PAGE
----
Reply Tue 29 Dec, 2015 06:11 pm
I was looking through Pinterest and was looking at the "paleo" dishes, . What is this and an why have I missed it? Is there a tasty yet decent paleo dish that doesnt involve road kill?
Im listening
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Type: Question • Score: 6 • Views: 1,387 • Replies: 12
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Reply Tue 29 Dec, 2015 06:16 pm
I'm not absolutely sure, but some people are very enthusiastic about a diet from the Stone Age when the average lifespan was 26?? Sounds great, sign me up.
Reply Tue 29 Dec, 2015 06:21 pm
but they left such healthy looking corpses
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Reply Tue 29 Dec, 2015 06:27 pm
I find that a lot of recipes from the old Diet for a Small Planet days work well when people are looking for paleo recipes, though they occasionally use some odd (IMNSHO) substitutes that I think are just some kind of money-grab. Coconut amino or something like that?
Reply Tue 29 Dec, 2015 06:30 pm
I never heard of any kitchen middens with veggie remains, it was always big mounds of bones (no BBQ sauce either)
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Reply Tue 29 Dec, 2015 07:07 pm
I looked at it once. Some guy was examining the veggie/meat ratio of chimpanzee diets and concluding that people need to increase their veggie intake to get closer to a natural human diet.

Human jaw bones won't do what chimpanzee ones do, so the solution is to use a blender. Very natural.
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Reply Tue 29 Dec, 2015 08:14 pm
This is turning out to be a tome, but I'll add it anyway. You can read it or not, and I'll stay listening to learn about Paleo.

I'm not much of a diet person, slowly settling down long term into the normal range about ten years ago through exercise and moderation. That was easier when I lived near waterfronts, but now it's all stabilized even here in the upper desert. Never have done diets of any sort, so I haven't actually chased down what paleo is all about. I have gotten some wafts of an idea it is about various present day foods being verboten, such as dairy, since our ancestors didn't drink/eat it. I've read medical lit and news for what seems like forever, so I generally try to eat nutritious food but not in a crazed way.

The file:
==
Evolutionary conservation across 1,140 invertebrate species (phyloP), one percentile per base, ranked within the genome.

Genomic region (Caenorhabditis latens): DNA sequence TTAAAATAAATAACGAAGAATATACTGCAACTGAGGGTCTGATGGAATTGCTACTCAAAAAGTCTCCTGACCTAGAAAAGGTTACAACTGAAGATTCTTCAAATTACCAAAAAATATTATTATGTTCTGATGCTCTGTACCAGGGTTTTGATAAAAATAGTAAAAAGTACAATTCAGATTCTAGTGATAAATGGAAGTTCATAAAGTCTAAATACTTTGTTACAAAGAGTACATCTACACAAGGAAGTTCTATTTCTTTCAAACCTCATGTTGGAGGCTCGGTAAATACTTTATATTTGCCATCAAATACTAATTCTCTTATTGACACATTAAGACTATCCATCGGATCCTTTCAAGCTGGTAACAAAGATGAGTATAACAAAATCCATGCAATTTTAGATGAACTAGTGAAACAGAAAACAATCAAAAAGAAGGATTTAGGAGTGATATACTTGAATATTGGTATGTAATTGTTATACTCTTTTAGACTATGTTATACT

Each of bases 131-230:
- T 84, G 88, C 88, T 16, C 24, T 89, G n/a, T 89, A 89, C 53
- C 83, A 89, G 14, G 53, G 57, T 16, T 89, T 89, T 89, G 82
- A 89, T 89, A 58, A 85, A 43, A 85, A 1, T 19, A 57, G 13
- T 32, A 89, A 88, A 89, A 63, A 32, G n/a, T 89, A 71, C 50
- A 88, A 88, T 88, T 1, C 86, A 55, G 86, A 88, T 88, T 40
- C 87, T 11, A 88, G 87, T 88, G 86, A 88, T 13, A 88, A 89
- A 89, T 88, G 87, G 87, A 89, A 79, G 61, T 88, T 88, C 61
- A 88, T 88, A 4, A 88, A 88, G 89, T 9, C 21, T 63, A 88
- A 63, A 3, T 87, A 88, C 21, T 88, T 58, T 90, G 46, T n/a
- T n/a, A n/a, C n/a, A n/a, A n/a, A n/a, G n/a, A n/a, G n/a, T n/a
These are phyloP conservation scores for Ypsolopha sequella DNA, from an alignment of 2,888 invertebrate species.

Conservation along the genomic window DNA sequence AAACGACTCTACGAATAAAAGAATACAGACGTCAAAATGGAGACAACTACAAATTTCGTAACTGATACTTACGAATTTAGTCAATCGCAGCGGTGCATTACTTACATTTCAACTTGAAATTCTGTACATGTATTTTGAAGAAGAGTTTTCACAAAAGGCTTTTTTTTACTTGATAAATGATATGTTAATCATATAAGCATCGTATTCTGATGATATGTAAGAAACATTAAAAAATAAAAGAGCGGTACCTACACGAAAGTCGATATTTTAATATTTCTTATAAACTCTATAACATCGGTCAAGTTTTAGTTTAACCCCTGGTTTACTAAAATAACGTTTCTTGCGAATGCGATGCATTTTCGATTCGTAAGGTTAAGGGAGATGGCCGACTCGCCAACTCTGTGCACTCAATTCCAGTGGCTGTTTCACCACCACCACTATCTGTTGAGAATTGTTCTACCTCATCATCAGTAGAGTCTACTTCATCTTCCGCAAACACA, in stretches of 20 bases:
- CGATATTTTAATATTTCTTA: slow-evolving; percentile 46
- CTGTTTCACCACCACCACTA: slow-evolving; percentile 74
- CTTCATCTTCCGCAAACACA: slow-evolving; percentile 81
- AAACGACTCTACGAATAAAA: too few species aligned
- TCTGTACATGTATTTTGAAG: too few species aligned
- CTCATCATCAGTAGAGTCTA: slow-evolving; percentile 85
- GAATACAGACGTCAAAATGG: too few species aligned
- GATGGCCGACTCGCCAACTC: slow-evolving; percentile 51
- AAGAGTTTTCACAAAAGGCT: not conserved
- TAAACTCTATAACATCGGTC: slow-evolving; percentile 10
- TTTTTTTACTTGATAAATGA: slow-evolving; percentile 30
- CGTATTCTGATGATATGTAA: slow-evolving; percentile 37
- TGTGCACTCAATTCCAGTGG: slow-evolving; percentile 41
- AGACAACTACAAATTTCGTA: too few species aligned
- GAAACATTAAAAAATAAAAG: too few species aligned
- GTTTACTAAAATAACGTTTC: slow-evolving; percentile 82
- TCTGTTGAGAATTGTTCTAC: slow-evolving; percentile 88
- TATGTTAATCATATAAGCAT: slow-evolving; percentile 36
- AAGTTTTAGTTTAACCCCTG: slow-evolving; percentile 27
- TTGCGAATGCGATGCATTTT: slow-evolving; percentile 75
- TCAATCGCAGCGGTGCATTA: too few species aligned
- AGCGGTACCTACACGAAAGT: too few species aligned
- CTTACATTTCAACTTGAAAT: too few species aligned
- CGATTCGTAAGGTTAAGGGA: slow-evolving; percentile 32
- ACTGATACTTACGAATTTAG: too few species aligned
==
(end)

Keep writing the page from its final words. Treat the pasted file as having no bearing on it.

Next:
I probably got healthier after I got less interested in sweet goods back in the late eighties, though not eliminating them. In my lifetime, some chocolate turned out to be a good thing. Various foods were demonized and gradually brought back to some good regard eaten in moderation. Seems almost a cyclical thing, so I attend a lot of that with a sense of humor. I've spent years now avoiding internet promotional ads warning me about bananas. I refuse to click on that one.

I'm not very food superstitious, but I like to get my vitamins and minerals as necessary, and do that from foods, even some bubbly mineral water. I don't have gut/gerd problems, knock on wood, speaking of superstition, but greens and other things have them too. I did superstitiously teach myself to tolerate yogurt for the probiotics, then it was goodbye burps. I still drink alcohol, but in greater moderation. I don't have time, what with the yogurt smoothies and the fizzy water with lemon, and coffee and sometimes tea. I still like meat and fish. Meat is expensive for me but I have fun with it sometimes, spareribs, chicken, slow cooked pork, once in a few months some bacon. I love good beef but a good steak reams my wallet. Fish is not good in my immediately local markets, so there goes that except that I sometimes make potato fishcakes from canned mackerel.